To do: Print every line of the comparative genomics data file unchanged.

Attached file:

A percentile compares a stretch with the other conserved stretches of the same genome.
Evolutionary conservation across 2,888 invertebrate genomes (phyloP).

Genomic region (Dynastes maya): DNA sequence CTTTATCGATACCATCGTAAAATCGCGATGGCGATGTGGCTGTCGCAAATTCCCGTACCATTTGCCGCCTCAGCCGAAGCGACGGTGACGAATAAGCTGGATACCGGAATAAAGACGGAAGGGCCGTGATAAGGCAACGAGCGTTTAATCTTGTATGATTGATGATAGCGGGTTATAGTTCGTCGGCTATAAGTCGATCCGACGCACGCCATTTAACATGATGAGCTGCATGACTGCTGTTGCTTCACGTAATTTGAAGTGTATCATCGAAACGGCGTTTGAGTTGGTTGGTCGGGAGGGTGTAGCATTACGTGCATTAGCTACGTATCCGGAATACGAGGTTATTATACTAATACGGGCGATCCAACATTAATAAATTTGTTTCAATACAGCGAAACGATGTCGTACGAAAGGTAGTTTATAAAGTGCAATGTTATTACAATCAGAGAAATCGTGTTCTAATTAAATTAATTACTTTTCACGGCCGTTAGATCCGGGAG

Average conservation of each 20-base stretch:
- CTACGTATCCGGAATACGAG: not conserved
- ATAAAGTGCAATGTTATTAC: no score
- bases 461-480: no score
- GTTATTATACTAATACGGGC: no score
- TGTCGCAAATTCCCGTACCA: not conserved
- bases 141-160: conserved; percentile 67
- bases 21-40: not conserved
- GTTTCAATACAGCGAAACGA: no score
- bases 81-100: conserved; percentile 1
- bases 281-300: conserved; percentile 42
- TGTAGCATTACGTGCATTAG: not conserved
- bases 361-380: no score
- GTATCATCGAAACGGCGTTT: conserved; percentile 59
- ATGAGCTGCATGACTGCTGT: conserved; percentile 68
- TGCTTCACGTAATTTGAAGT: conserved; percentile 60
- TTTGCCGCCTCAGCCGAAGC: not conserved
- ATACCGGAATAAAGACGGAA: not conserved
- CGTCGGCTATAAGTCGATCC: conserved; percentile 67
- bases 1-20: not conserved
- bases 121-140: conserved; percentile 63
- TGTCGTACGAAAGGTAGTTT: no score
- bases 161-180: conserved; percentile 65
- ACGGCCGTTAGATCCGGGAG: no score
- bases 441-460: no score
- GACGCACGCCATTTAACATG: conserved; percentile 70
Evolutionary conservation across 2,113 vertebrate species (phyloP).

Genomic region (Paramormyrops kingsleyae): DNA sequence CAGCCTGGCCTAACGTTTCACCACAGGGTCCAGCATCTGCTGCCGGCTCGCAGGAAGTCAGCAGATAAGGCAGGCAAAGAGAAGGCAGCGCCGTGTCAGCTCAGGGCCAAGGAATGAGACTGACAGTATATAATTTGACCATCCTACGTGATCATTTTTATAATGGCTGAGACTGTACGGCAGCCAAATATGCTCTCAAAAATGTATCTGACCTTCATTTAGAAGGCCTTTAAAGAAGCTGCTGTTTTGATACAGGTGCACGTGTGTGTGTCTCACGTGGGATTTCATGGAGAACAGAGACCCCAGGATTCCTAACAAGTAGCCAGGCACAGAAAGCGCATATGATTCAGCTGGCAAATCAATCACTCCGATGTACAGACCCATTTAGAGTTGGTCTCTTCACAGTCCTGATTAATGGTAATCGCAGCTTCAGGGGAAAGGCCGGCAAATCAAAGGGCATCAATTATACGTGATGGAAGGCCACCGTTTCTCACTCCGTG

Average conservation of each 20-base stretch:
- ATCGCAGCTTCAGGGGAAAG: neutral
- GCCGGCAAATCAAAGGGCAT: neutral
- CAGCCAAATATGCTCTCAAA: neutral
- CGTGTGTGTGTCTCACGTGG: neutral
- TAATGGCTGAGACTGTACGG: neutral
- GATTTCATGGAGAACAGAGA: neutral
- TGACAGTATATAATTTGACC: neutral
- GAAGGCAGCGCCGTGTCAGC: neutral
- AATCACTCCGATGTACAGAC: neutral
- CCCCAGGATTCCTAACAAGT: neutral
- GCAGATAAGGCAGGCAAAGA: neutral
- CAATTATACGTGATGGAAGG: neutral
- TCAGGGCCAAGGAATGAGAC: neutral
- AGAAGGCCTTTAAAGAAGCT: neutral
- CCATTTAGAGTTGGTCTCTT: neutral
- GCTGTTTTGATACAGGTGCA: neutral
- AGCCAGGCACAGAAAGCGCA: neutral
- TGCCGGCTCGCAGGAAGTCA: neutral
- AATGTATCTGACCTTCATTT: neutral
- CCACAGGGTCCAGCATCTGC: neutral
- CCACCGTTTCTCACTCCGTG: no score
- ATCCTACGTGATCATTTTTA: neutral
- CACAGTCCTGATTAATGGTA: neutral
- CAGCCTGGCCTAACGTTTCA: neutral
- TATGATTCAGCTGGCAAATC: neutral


A percentile compares a stretch with the other conserved stretches of the same genome.
Evolutionary conservation across 2,888 invertebrate genomes (phyloP).

Genomic region (Dynastes maya): DNA sequence CTTTATCGATACCATCGTAAAATCGCGATGGCGATGTGGCTGTCGCAAATTCCCGTACCATTTGCCGCCTCAGCCGAAGCGACGGTGACGAATAAGCTGGATACCGGAATAAAGACGGAAGGGCCGTGATAAGGCAACGAGCGTTTAATCTTGTATGATTGATGATAGCGGGTTATAGTTCGTCGGCTATAAGTCGATCCGACGCACGCCATTTAACATGATGAGCTGCATGACTGCTGTTGCTTCACGTAATTTGAAGTGTATCATCGAAACGGCGTTTGAGTTGGTTGGTCGGGAGGGTGTAGCATTACGTGCATTAGCTACGTATCCGGAATACGAGGTTATTATACTAATACGGGCGATCCAACATTAATAAATTTGTTTCAATACAGCGAAACGATGTCGTACGAAAGGTAGTTTATAAAGTGCAATGTTATTACAATCAGAGAAATCGTGTTCTAATTAAATTAATTACTTTTCACGGCCGTTAGATCCGGGAG

Average conservation of each 20-base stretch:
- CTACGTATCCGGAATACGAG: not conserved
- ATAAAGTGCAATGTTATTAC: no score
- bases 461-480: no score
- GTTATTATACTAATACGGGC: no score
- TGTCGCAAATTCCCGTACCA: not conserved
- bases 141-160: conserved; percentile 67
- bases 21-40: not conserved
- GTTTCAATACAGCGAAACGA: no score
- bases 81-100: conserved; percentile 1
- bases 281-300: conserved; percentile 42
- TGTAGCATTACGTGCATTAG: not conserved
- bases 361-380: no score
- GTATCATCGAAACGGCGTTT: conserved; percentile 59
- ATGAGCTGCATGACTGCTGT: conserved; percentile 68
- TGCTTCACGTAATTTGAAGT: conserved; percentile 60
- TTTGCCGCCTCAGCCGAAGC: not conserved
- ATACCGGAATAAAGACGGAA: not conserved
- CGTCGGCTATAAGTCGATCC: conserved; percentile 67
- bases 1-20: not conserved
- bases 121-140: conserved; percentile 63
- TGTCGTACGAAAGGTAGTTT: no score
- bases 161-180: conserved; percentile 65
- ACGGCCGTTAGATCCGGGAG: no score
- bases 441-460: no score
- GACGCACGCCATTTAACATG: conserved; percentile 70
Evolutionary conservation across 2,113 vertebrate species (phyloP).

Genomic region (Paramormyrops kingsleyae): DNA sequence CAGCCTGGCCTAACGTTTCACCACAGGGTCCAGCATCTGCTGCCGGCTCGCAGGAAGTCAGCAGATAAGGCAGGCAAAGAGAAGGCAGCGCCGTGTCAGCTCAGGGCCAAGGAATGAGACTGACAGTATATAATTTGACCATCCTACGTGATCATTTTTATAATGGCTGAGACTGTACGGCAGCCAAATATGCTCTCAAAAATGTATCTGACCTTCATTTAGAAGGCCTTTAAAGAAGCTGCTGTTTTGATACAGGTGCACGTGTGTGTGTCTCACGTGGGATTTCATGGAGAACAGAGACCCCAGGATTCCTAACAAGTAGCCAGGCACAGAAAGCGCATATGATTCAGCTGGCAAATCAATCACTCCGATGTACAGACCCATTTAGAGTTGGTCTCTTCACAGTCCTGATTAATGGTAATCGCAGCTTCAGGGGAAAGGCCGGCAAATCAAAGGGCATCAATTATACGTGATGGAAGGCCACCGTTTCTCACTCCGTG

Average conservation of each 20-base stretch:
- ATCGCAGCTTCAGGGGAAAG: neutral
- GCCGGCAAATCAAAGGGCAT: neutral
- CAGCCAAATATGCTCTCAAA: neutral
- CGTGTGTGTGTCTCACGTGG: neutral
- TAATGGCTGAGACTGTACGG: neutral
- GATTTCATGGAGAACAGAGA: neutral
- TGACAGTATATAATTTGACC: neutral
- GAAGGCAGCGCCGTGTCAGC: neutral
- AATCACTCCGATGTACAGAC: neutral
- CCCCAGGATTCCTAACAAGT: neutral
- GCAGATAAGGCAGGCAAAGA: neutral
- CAATTATACGTGATGGAAGG: neutral
- TCAGGGCCAAGGAATGAGAC: neutral
- AGAAGGCCTTTAAAGAAGCT: neutral
- CCATTTAGAGTTGGTCTCTT: neutral
- GCTGTTTTGATACAGGTGCA: neutral
- AGCCAGGCACAGAAAGCGCA: neutral
- TGCCGGCTCGCAGGAAGTCA: neutral
- AATGTATCTGACCTTCATTT: neutral
- CCACAGGGTCCAGCATCTGC: neutral
- CCACCGTTTCTCACTCCGTG: no score
- ATCCTACGTGATCATTTTTA: neutral
- CACAGTCCTGATTAATGGTA: neutral
- CAGCCTGGCCTAACGTTTCA: neutral
- TATGATTCAGCTGGCAAATC: neutral